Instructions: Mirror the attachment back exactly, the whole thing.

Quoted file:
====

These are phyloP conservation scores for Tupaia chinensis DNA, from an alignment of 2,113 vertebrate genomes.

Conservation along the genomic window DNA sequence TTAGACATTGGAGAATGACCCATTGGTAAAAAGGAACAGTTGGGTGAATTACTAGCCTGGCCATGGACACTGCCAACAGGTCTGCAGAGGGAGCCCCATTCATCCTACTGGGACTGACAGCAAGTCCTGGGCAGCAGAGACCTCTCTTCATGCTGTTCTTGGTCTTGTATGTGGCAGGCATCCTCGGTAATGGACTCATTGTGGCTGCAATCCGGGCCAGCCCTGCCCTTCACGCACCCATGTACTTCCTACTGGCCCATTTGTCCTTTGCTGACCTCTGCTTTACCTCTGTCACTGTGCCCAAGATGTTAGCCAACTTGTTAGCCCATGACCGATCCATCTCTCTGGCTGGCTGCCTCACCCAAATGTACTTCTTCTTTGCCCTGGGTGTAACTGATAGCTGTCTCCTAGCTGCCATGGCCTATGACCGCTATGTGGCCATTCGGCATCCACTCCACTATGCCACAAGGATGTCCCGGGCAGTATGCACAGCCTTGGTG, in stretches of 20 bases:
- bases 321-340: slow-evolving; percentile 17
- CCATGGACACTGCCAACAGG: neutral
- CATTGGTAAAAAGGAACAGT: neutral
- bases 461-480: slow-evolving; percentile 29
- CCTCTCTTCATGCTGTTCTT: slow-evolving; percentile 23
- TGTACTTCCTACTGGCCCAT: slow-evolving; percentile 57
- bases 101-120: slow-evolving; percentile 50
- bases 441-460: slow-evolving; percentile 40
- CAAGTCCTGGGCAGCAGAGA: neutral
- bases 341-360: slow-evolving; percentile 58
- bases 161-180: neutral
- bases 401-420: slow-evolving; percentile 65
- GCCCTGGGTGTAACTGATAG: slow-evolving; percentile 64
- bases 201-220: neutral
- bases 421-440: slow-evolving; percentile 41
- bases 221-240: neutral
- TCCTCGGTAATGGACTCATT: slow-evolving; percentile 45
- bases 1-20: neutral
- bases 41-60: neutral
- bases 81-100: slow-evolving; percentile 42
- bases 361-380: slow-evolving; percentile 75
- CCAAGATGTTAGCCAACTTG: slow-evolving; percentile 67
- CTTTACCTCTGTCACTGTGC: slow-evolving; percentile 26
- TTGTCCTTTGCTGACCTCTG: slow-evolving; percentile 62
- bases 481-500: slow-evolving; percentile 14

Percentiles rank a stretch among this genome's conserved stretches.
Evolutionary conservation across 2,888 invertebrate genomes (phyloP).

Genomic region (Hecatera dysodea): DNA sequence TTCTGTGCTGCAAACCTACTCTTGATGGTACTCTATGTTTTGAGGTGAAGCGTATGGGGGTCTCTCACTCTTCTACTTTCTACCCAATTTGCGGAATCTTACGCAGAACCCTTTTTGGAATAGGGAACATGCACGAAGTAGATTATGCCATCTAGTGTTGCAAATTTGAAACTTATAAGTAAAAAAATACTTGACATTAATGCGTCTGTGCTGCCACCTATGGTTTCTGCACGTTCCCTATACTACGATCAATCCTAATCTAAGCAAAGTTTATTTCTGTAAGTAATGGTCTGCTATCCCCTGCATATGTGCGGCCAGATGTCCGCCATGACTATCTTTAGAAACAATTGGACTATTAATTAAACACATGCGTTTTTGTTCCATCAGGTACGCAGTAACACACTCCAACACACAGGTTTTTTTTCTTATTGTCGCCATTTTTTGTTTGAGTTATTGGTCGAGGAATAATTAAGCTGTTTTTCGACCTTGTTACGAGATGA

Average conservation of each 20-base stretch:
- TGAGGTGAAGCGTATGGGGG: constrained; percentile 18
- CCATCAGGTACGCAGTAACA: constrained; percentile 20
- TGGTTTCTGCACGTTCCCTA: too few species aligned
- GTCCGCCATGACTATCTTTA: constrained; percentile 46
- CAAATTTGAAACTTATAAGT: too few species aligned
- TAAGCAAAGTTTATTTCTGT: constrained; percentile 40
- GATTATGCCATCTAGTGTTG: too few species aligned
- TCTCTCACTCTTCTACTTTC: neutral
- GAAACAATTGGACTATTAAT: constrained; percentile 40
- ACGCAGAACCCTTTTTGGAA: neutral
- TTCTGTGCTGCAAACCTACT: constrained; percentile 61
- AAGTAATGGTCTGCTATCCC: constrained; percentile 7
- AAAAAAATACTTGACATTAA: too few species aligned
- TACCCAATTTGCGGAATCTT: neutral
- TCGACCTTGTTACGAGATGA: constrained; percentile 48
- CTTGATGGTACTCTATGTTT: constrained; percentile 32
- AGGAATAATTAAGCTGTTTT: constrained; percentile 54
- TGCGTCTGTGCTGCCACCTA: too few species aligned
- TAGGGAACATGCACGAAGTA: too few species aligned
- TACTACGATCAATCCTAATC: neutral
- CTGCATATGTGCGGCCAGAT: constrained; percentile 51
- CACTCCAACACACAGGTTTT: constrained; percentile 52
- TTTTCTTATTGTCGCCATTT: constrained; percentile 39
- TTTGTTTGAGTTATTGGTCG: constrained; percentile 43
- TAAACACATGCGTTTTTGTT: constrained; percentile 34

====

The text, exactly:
These are phyloP conservation scores for Tupaia chinensis DNA, from an alignment of 2,113 vertebrate genomes.

Conservation along the genomic window DNA sequence TTAGACATTGGAGAATGACCCATTGGTAAAAAGGAACAGTTGGGTGAATTACTAGCCTGGCCATGGACACTGCCAACAGGTCTGCAGAGGGAGCCCCATTCATCCTACTGGGACTGACAGCAAGTCCTGGGCAGCAGAGACCTCTCTTCATGCTGTTCTTGGTCTTGTATGTGGCAGGCATCCTCGGTAATGGACTCATTGTGGCTGCAATCCGGGCCAGCCCTGCCCTTCACGCACCCATGTACTTCCTACTGGCCCATTTGTCCTTTGCTGACCTCTGCTTTACCTCTGTCACTGTGCCCAAGATGTTAGCCAACTTGTTAGCCCATGACCGATCCATCTCTCTGGCTGGCTGCCTCACCCAAATGTACTTCTTCTTTGCCCTGGGTGTAACTGATAGCTGTCTCCTAGCTGCCATGGCCTATGACCGCTATGTGGCCATTCGGCATCCACTCCACTATGCCACAAGGATGTCCCGGGCAGTATGCACAGCCTTGGTG, in stretches of 20 bases:
- bases 321-340: slow-evolving; percentile 17
- CCATGGACACTGCCAACAGG: neutral
- CATTGGTAAAAAGGAACAGT: neutral
- bases 461-480: slow-evolving; percentile 29
- CCTCTCTTCATGCTGTTCTT: slow-evolving; percentile 23
- TGTACTTCCTACTGGCCCAT: slow-evolving; percentile 57
- bases 101-120: slow-evolving; percentile 50
- bases 441-460: slow-evolving; percentile 40
- CAAGTCCTGGGCAGCAGAGA: neutral
- bases 341-360: slow-evolving; percentile 58
- bases 161-180: neutral
- bases 401-420: slow-evolving; percentile 65
- GCCCTGGGTGTAACTGATAG: slow-evolving; percentile 64
- bases 201-220: neutral
- bases 421-440: slow-evolving; percentile 41
- bases 221-240: neutral
- TCCTCGGTAATGGACTCATT: slow-evolving; percentile 45
- bases 1-20: neutral
- bases 41-60: neutral
- bases 81-100: slow-evolving; percentile 42
- bases 361-380: slow-evolving; percentile 75
- CCAAGATGTTAGCCAACTTG: slow-evolving; percentile 67
- CTTTACCTCTGTCACTGTGC: slow-evolving; percentile 26
- TTGTCCTTTGCTGACCTCTG: slow-evolving; percentile 62
- bases 481-500: slow-evolving; percentile 14

Percentiles rank a stretch among this genome's conserved stretches.
Evolutionary conservation across 2,888 invertebrate genomes (phyloP).

Genomic region (Hecatera dysodea): DNA sequence TTCTGTGCTGCAAACCTACTCTTGATGGTACTCTATGTTTTGAGGTGAAGCGTATGGGGGTCTCTCACTCTTCTACTTTCTACCCAATTTGCGGAATCTTACGCAGAACCCTTTTTGGAATAGGGAACATGCACGAAGTAGATTATGCCATCTAGTGTTGCAAATTTGAAACTTATAAGTAAAAAAATACTTGACATTAATGCGTCTGTGCTGCCACCTATGGTTTCTGCACGTTCCCTATACTACGATCAATCCTAATCTAAGCAAAGTTTATTTCTGTAAGTAATGGTCTGCTATCCCCTGCATATGTGCGGCCAGATGTCCGCCATGACTATCTTTAGAAACAATTGGACTATTAATTAAACACATGCGTTTTTGTTCCATCAGGTACGCAGTAACACACTCCAACACACAGGTTTTTTTTCTTATTGTCGCCATTTTTTGTTTGAGTTATTGGTCGAGGAATAATTAAGCTGTTTTTCGACCTTGTTACGAGATGA

Average conservation of each 20-base stretch:
- TGAGGTGAAGCGTATGGGGG: constrained; percentile 18
- CCATCAGGTACGCAGTAACA: constrained; percentile 20
- TGGTTTCTGCACGTTCCCTA: too few species aligned
- GTCCGCCATGACTATCTTTA: constrained; percentile 46
- CAAATTTGAAACTTATAAGT: too few species aligned
- TAAGCAAAGTTTATTTCTGT: constrained; percentile 40
- GATTATGCCATCTAGTGTTG: too few species aligned
- TCTCTCACTCTTCTACTTTC: neutral
- GAAACAATTGGACTATTAAT: constrained; percentile 40
- ACGCAGAACCCTTTTTGGAA: neutral
- TTCTGTGCTGCAAACCTACT: constrained; percentile 61
- AAGTAATGGTCTGCTATCCC: constrained; percentile 7
- AAAAAAATACTTGACATTAA: too few species aligned
- TACCCAATTTGCGGAATCTT: neutral
- TCGACCTTGTTACGAGATGA: constrained; percentile 48
- CTTGATGGTACTCTATGTTT: constrained; percentile 32
- AGGAATAATTAAGCTGTTTT: constrained; percentile 54
- TGCGTCTGTGCTGCCACCTA: too few species aligned
- TAGGGAACATGCACGAAGTA: too few species aligned
- TACTACGATCAATCCTAATC: neutral
- CTGCATATGTGCGGCCAGAT: constrained; percentile 51
- CACTCCAACACACAGGTTTT: constrained; percentile 52
- TTTTCTTATTGTCGCCATTT: constrained; percentile 39
- TTTGTTTGAGTTATTGGTCG: constrained; percentile 43
- TAAACACATGCGTTTTTGTT: constrained; percentile 34